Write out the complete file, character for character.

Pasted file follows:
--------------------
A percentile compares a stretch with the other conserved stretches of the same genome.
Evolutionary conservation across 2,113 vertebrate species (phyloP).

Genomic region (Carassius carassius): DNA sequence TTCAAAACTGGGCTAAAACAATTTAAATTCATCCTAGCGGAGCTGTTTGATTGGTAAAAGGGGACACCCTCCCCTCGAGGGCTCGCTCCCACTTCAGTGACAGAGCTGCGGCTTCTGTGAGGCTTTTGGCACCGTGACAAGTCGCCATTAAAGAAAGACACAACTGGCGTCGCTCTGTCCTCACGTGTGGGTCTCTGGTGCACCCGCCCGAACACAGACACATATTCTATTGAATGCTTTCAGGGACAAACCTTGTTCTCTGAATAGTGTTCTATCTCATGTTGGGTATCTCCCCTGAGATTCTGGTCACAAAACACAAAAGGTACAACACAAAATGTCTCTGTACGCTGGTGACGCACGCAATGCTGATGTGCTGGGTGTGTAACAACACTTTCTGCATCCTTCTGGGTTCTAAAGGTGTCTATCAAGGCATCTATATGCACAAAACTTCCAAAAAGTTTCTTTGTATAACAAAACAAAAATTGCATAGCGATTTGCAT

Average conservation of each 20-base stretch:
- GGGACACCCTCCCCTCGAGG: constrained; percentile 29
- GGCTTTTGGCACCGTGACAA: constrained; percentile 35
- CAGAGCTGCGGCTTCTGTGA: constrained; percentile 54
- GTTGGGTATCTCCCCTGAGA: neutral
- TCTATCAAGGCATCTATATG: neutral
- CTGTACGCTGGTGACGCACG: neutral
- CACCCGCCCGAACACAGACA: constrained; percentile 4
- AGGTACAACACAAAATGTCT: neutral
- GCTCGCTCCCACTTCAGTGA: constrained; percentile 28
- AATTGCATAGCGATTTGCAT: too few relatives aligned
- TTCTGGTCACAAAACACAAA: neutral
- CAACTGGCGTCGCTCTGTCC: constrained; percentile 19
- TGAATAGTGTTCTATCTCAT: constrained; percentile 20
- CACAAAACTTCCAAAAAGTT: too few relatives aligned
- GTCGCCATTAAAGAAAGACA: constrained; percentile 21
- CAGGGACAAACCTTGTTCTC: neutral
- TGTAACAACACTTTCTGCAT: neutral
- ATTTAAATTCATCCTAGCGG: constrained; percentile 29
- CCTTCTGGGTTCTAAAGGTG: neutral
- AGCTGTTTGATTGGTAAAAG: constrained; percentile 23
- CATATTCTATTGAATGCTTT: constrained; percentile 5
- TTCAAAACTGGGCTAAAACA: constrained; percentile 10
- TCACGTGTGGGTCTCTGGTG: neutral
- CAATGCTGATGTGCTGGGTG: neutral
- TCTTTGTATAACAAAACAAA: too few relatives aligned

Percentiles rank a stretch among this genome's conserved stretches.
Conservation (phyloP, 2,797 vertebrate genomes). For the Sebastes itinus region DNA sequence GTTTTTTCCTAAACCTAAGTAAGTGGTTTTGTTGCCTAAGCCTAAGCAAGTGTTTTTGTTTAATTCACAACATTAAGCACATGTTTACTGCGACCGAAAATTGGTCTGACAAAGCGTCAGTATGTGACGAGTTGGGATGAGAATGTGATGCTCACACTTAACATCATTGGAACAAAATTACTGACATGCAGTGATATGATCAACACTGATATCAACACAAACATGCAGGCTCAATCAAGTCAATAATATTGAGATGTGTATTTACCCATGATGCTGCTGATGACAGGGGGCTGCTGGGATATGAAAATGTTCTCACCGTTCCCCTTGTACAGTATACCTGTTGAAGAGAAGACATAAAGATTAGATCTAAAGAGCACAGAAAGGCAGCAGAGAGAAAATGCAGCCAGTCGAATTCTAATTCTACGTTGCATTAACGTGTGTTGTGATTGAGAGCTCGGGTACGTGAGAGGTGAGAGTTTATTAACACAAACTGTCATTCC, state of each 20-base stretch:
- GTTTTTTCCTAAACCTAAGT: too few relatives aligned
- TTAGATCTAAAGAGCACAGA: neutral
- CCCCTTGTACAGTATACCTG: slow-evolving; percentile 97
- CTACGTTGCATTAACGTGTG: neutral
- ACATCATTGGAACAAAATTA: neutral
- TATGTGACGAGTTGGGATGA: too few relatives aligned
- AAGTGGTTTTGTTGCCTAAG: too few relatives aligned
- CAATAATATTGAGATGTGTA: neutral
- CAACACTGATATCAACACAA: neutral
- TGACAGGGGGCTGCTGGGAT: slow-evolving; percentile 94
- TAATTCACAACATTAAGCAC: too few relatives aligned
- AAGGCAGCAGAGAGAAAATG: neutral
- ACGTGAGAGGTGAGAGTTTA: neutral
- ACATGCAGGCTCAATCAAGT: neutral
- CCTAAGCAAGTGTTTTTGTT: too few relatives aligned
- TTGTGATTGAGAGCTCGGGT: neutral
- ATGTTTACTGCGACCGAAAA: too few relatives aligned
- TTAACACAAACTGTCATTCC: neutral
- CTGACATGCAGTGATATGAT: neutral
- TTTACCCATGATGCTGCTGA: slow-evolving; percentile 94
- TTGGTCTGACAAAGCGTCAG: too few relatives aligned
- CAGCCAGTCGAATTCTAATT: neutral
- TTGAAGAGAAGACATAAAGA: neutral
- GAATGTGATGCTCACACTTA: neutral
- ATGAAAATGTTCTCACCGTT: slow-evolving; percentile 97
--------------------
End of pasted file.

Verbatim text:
A percentile compares a stretch with the other conserved stretches of the same genome.
Evolutionary conservation across 2,113 vertebrate species (phyloP).

Genomic region (Carassius carassius): DNA sequence TTCAAAACTGGGCTAAAACAATTTAAATTCATCCTAGCGGAGCTGTTTGATTGGTAAAAGGGGACACCCTCCCCTCGAGGGCTCGCTCCCACTTCAGTGACAGAGCTGCGGCTTCTGTGAGGCTTTTGGCACCGTGACAAGTCGCCATTAAAGAAAGACACAACTGGCGTCGCTCTGTCCTCACGTGTGGGTCTCTGGTGCACCCGCCCGAACACAGACACATATTCTATTGAATGCTTTCAGGGACAAACCTTGTTCTCTGAATAGTGTTCTATCTCATGTTGGGTATCTCCCCTGAGATTCTGGTCACAAAACACAAAAGGTACAACACAAAATGTCTCTGTACGCTGGTGACGCACGCAATGCTGATGTGCTGGGTGTGTAACAACACTTTCTGCATCCTTCTGGGTTCTAAAGGTGTCTATCAAGGCATCTATATGCACAAAACTTCCAAAAAGTTTCTTTGTATAACAAAACAAAAATTGCATAGCGATTTGCAT

Average conservation of each 20-base stretch:
- GGGACACCCTCCCCTCGAGG: constrained; percentile 29
- GGCTTTTGGCACCGTGACAA: constrained; percentile 35
- CAGAGCTGCGGCTTCTGTGA: constrained; percentile 54
- GTTGGGTATCTCCCCTGAGA: neutral
- TCTATCAAGGCATCTATATG: neutral
- CTGTACGCTGGTGACGCACG: neutral
- CACCCGCCCGAACACAGACA: constrained; percentile 4
- AGGTACAACACAAAATGTCT: neutral
- GCTCGCTCCCACTTCAGTGA: constrained; percentile 28
- AATTGCATAGCGATTTGCAT: too few relatives aligned
- TTCTGGTCACAAAACACAAA: neutral
- CAACTGGCGTCGCTCTGTCC: constrained; percentile 19
- TGAATAGTGTTCTATCTCAT: constrained; percentile 20
- CACAAAACTTCCAAAAAGTT: too few relatives aligned
- GTCGCCATTAAAGAAAGACA: constrained; percentile 21
- CAGGGACAAACCTTGTTCTC: neutral
- TGTAACAACACTTTCTGCAT: neutral
- ATTTAAATTCATCCTAGCGG: constrained; percentile 29
- CCTTCTGGGTTCTAAAGGTG: neutral
- AGCTGTTTGATTGGTAAAAG: constrained; percentile 23
- CATATTCTATTGAATGCTTT: constrained; percentile 5
- TTCAAAACTGGGCTAAAACA: constrained; percentile 10
- TCACGTGTGGGTCTCTGGTG: neutral
- CAATGCTGATGTGCTGGGTG: neutral
- TCTTTGTATAACAAAACAAA: too few relatives aligned

Percentiles rank a stretch among this genome's conserved stretches.
Conservation (phyloP, 2,797 vertebrate genomes). For the Sebastes itinus region DNA sequence GTTTTTTCCTAAACCTAAGTAAGTGGTTTTGTTGCCTAAGCCTAAGCAAGTGTTTTTGTTTAATTCACAACATTAAGCACATGTTTACTGCGACCGAAAATTGGTCTGACAAAGCGTCAGTATGTGACGAGTTGGGATGAGAATGTGATGCTCACACTTAACATCATTGGAACAAAATTACTGACATGCAGTGATATGATCAACACTGATATCAACACAAACATGCAGGCTCAATCAAGTCAATAATATTGAGATGTGTATTTACCCATGATGCTGCTGATGACAGGGGGCTGCTGGGATATGAAAATGTTCTCACCGTTCCCCTTGTACAGTATACCTGTTGAAGAGAAGACATAAAGATTAGATCTAAAGAGCACAGAAAGGCAGCAGAGAGAAAATGCAGCCAGTCGAATTCTAATTCTACGTTGCATTAACGTGTGTTGTGATTGAGAGCTCGGGTACGTGAGAGGTGAGAGTTTATTAACACAAACTGTCATTCC, state of each 20-base stretch:
- GTTTTTTCCTAAACCTAAGT: too few relatives aligned
- TTAGATCTAAAGAGCACAGA: neutral
- CCCCTTGTACAGTATACCTG: slow-evolving; percentile 97
- CTACGTTGCATTAACGTGTG: neutral
- ACATCATTGGAACAAAATTA: neutral
- TATGTGACGAGTTGGGATGA: too few relatives aligned
- AAGTGGTTTTGTTGCCTAAG: too few relatives aligned
- CAATAATATTGAGATGTGTA: neutral
- CAACACTGATATCAACACAA: neutral
- TGACAGGGGGCTGCTGGGAT: slow-evolving; percentile 94
- TAATTCACAACATTAAGCAC: too few relatives aligned
- AAGGCAGCAGAGAGAAAATG: neutral
- ACGTGAGAGGTGAGAGTTTA: neutral
- ACATGCAGGCTCAATCAAGT: neutral
- CCTAAGCAAGTGTTTTTGTT: too few relatives aligned
- TTGTGATTGAGAGCTCGGGT: neutral
- ATGTTTACTGCGACCGAAAA: too few relatives aligned
- TTAACACAAACTGTCATTCC: neutral
- CTGACATGCAGTGATATGAT: neutral
- TTTACCCATGATGCTGCTGA: slow-evolving; percentile 94
- TTGGTCTGACAAAGCGTCAG: too few relatives aligned
- CAGCCAGTCGAATTCTAATT: neutral
- TTGAAGAGAAGACATAAAGA: neutral
- GAATGTGATGCTCACACTTA: neutral
- ATGAAAATGTTCTCACCGTT: slow-evolving; percentile 97